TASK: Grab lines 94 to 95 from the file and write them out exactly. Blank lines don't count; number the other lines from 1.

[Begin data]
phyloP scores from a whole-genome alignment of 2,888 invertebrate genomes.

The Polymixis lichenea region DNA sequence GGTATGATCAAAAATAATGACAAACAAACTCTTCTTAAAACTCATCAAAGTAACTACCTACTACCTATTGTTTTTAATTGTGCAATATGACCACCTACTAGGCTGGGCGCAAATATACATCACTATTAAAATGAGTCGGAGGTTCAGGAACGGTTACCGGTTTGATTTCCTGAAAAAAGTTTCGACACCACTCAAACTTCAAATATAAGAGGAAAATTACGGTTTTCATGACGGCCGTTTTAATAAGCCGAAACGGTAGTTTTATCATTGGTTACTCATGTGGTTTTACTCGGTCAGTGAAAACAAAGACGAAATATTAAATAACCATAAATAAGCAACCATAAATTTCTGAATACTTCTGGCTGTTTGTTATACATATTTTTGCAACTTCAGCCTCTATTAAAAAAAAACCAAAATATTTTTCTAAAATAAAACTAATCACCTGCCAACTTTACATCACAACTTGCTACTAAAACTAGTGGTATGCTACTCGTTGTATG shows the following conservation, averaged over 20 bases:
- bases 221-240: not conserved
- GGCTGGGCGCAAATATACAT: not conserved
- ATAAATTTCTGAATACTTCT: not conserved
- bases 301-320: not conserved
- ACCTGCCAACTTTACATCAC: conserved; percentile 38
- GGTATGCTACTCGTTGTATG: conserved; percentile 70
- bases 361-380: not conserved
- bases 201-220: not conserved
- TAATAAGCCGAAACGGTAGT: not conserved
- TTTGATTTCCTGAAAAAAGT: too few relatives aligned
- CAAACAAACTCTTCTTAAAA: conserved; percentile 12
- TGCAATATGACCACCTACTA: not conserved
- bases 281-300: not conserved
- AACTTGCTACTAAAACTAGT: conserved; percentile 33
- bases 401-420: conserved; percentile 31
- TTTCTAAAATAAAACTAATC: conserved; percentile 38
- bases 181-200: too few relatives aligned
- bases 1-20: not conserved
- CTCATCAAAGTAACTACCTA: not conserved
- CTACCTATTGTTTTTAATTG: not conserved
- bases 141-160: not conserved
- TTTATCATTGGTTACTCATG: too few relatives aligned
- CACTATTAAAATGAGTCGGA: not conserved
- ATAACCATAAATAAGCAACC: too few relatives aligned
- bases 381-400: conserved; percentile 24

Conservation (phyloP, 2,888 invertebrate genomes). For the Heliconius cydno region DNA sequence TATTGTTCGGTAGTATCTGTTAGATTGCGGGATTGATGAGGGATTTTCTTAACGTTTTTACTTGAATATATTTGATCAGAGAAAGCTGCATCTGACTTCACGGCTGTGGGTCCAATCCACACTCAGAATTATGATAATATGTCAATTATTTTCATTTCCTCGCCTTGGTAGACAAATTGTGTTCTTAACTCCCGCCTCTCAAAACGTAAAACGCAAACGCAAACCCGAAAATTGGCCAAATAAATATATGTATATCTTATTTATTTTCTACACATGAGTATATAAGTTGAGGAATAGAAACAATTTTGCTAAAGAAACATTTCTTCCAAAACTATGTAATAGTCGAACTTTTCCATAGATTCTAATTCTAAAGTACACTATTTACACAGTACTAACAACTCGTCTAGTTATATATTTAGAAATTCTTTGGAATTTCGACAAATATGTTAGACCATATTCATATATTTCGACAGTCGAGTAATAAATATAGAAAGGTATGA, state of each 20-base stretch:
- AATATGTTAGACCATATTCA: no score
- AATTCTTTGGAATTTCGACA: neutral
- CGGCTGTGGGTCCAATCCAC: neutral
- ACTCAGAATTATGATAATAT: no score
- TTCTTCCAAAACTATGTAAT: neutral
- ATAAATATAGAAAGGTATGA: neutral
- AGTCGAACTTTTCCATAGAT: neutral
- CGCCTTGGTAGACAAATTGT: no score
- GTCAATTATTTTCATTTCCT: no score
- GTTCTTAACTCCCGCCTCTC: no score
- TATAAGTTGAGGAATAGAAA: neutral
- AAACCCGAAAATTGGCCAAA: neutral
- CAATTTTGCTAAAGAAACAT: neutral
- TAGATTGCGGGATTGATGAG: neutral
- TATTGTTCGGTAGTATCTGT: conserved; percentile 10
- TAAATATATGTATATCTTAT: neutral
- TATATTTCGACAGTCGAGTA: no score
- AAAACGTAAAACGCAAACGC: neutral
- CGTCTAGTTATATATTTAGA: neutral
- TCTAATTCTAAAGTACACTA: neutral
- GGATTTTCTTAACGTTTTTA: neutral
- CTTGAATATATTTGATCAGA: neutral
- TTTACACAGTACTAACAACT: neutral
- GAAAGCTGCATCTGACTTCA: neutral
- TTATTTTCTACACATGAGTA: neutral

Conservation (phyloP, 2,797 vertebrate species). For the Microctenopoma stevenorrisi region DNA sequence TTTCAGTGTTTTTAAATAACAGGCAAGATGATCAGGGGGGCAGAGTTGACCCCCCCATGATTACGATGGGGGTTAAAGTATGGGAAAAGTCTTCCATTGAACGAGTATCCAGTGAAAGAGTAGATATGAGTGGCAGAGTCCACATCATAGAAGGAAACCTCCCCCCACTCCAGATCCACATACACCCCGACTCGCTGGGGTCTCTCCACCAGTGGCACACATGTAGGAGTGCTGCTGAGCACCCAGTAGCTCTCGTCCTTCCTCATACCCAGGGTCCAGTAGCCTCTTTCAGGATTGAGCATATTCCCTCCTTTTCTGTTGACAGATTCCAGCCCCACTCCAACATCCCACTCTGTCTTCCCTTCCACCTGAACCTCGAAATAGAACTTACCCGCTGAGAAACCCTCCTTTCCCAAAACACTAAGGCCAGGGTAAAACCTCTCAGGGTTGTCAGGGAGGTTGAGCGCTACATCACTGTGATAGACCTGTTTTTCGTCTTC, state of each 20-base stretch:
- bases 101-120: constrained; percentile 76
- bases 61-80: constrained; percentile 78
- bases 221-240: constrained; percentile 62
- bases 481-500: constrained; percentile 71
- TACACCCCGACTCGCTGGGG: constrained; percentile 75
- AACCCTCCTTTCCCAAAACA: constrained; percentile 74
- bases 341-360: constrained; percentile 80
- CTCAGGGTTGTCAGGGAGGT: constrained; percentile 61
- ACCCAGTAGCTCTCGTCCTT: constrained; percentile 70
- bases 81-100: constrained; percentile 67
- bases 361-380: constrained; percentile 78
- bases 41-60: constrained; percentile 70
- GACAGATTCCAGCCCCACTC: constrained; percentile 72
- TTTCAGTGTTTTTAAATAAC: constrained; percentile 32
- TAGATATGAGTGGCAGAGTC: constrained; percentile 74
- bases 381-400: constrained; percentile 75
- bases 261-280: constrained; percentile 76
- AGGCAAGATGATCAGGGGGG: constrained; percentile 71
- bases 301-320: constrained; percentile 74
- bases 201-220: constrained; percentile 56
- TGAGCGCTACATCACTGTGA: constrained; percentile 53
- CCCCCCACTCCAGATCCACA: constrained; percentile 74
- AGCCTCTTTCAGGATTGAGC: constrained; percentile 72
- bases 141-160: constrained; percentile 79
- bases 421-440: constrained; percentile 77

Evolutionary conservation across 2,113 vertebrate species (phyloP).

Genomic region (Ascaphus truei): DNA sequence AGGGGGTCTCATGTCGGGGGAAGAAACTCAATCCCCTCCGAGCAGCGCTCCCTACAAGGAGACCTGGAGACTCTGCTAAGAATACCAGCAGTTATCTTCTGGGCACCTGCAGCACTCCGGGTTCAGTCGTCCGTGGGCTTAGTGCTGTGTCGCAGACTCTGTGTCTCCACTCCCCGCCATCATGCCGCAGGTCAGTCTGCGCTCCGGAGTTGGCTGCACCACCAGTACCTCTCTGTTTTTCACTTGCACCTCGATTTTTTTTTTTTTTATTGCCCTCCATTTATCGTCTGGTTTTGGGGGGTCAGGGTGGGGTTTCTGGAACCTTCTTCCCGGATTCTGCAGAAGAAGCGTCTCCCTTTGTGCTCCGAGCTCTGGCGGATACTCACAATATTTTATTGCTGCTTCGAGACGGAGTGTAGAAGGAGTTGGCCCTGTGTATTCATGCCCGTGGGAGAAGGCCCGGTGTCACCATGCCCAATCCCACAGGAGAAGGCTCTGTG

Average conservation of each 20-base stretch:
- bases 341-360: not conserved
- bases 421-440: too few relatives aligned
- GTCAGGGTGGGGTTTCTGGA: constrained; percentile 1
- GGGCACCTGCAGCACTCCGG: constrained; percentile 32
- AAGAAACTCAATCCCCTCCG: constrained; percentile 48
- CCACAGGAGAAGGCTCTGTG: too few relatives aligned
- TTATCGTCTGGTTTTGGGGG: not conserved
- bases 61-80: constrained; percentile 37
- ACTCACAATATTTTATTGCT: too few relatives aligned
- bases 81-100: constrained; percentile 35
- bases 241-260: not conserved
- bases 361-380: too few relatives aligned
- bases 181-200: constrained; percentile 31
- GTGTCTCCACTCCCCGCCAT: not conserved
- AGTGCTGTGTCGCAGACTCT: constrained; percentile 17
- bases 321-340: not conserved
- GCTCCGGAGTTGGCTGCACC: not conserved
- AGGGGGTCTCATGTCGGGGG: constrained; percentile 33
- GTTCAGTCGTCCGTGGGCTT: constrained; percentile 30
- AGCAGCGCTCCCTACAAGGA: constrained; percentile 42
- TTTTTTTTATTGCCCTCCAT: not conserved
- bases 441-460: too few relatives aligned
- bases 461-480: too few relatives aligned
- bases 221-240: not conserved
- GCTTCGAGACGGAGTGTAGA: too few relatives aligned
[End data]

- bases 361-380: too few relatives aligned
- bases 181-200: constrained; percentile 31